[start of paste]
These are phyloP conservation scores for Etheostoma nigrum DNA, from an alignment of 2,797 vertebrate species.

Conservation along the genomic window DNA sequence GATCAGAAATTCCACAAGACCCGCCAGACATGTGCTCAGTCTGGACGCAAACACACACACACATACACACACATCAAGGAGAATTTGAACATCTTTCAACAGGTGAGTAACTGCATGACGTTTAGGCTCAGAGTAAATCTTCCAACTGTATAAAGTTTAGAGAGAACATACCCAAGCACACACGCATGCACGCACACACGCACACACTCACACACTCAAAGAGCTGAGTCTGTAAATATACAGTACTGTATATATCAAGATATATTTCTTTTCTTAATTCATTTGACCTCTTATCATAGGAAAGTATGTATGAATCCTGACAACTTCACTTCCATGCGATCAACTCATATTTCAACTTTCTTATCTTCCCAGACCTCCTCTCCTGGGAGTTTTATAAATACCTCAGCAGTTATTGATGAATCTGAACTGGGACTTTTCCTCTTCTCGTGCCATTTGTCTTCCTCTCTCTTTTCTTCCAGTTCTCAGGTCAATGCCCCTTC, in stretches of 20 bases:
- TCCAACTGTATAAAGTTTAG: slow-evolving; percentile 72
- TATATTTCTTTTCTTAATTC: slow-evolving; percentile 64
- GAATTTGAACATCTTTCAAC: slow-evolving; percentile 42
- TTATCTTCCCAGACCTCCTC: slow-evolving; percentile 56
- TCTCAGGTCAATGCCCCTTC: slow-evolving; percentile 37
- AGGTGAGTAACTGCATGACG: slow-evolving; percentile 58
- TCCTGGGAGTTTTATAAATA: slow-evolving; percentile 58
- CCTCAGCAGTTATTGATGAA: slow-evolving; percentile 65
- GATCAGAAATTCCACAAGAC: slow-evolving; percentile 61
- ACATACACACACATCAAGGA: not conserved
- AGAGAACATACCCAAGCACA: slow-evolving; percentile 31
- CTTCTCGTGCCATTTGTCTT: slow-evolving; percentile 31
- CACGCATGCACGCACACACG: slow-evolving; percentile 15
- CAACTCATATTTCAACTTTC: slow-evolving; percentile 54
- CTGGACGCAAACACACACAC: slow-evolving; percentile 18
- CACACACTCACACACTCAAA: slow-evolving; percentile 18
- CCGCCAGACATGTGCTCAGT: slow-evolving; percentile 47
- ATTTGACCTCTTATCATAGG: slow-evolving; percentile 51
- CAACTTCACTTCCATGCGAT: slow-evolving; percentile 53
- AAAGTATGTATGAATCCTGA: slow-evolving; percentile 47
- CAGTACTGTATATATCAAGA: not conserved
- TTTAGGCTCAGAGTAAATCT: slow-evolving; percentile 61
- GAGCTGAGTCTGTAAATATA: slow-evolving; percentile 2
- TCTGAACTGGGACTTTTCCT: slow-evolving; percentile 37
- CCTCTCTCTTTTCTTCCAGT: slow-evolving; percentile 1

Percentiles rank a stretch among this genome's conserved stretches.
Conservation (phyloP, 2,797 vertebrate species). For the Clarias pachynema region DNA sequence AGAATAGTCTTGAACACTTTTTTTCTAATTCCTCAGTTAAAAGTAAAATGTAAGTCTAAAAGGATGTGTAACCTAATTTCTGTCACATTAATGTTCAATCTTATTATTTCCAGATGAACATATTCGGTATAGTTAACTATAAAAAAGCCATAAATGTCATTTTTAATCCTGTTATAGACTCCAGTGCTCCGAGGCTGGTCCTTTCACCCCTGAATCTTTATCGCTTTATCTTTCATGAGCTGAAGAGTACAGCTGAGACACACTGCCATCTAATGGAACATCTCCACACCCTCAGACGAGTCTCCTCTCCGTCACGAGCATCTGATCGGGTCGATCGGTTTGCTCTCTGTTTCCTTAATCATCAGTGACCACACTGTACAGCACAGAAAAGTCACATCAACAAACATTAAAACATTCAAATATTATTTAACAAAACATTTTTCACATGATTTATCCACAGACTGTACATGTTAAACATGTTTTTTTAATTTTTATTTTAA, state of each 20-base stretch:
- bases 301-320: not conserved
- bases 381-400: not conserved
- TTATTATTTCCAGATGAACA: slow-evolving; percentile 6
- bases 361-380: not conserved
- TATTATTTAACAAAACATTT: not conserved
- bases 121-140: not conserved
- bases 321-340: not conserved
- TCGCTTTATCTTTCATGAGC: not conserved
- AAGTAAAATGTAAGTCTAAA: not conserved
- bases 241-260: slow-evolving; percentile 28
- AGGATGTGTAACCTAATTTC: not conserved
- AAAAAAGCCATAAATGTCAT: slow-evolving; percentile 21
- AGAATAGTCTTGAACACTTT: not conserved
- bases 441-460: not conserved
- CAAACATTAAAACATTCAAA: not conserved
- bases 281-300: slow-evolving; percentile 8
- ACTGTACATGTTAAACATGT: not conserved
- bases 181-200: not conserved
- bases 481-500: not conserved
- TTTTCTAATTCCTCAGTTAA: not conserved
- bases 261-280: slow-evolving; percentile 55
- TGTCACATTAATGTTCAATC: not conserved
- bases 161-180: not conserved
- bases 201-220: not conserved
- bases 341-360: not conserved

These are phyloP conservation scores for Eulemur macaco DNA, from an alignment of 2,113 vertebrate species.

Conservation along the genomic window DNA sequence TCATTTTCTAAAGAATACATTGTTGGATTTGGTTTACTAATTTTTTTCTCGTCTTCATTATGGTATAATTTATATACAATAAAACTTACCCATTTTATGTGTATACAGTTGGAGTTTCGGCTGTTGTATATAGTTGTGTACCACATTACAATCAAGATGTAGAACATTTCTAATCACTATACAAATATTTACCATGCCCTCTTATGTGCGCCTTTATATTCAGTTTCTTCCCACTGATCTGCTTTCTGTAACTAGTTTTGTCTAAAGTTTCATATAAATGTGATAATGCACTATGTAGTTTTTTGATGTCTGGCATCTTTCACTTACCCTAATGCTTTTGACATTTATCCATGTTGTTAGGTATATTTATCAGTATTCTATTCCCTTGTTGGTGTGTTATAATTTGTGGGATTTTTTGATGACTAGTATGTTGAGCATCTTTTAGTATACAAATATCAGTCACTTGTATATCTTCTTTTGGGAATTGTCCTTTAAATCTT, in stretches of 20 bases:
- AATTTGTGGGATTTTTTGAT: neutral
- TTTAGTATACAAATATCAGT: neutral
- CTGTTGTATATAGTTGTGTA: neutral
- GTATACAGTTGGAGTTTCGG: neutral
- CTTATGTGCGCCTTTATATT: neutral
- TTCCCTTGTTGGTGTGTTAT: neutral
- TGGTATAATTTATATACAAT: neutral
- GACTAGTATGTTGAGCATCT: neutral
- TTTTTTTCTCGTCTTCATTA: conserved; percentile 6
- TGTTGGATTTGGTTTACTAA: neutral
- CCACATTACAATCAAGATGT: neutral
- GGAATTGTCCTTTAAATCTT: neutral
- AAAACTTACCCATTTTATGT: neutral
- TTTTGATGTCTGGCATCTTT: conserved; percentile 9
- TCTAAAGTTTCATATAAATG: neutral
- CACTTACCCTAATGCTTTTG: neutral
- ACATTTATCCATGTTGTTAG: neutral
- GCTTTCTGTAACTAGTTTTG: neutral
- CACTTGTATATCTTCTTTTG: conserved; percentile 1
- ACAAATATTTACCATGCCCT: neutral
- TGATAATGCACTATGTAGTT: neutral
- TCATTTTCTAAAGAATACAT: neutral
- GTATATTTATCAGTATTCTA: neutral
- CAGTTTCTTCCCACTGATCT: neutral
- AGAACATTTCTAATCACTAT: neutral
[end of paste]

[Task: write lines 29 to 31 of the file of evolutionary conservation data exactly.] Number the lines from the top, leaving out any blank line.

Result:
Conservation (phyloP, 2,797 vertebrate species). For the Clarias pachynema region DNA sequence AGAATAGTCTTGAACACTTTTTTTCTAATTCCTCAGTTAAAAGTAAAATGTAAGTCTAAAAGGATGTGTAACCTAATTTCTGTCACATTAATGTTCAATCTTATTATTTCCAGATGAACATATTCGGTATAGTTAACTATAAAAAAGCCATAAATGTCATTTTTAATCCTGTTATAGACTCCAGTGCTCCGAGGCTGGTCCTTTCACCCCTGAATCTTTATCGCTTTATCTTTCATGAGCTGAAGAGTACAGCTGAGACACACTGCCATCTAATGGAACATCTCCACACCCTCAGACGAGTCTCCTCTCCGTCACGAGCATCTGATCGGGTCGATCGGTTTGCTCTCTGTTTCCTTAATCATCAGTGACCACACTGTACAGCACAGAAAAGTCACATCAACAAACATTAAAACATTCAAATATTATTTAACAAAACATTTTTCACATGATTTATCCACAGACTGTACATGTTAAACATGTTTTTTTAATTTTTATTTTAA, state of each 20-base stretch:
- bases 301-320: not conserved
- bases 381-400: not conserved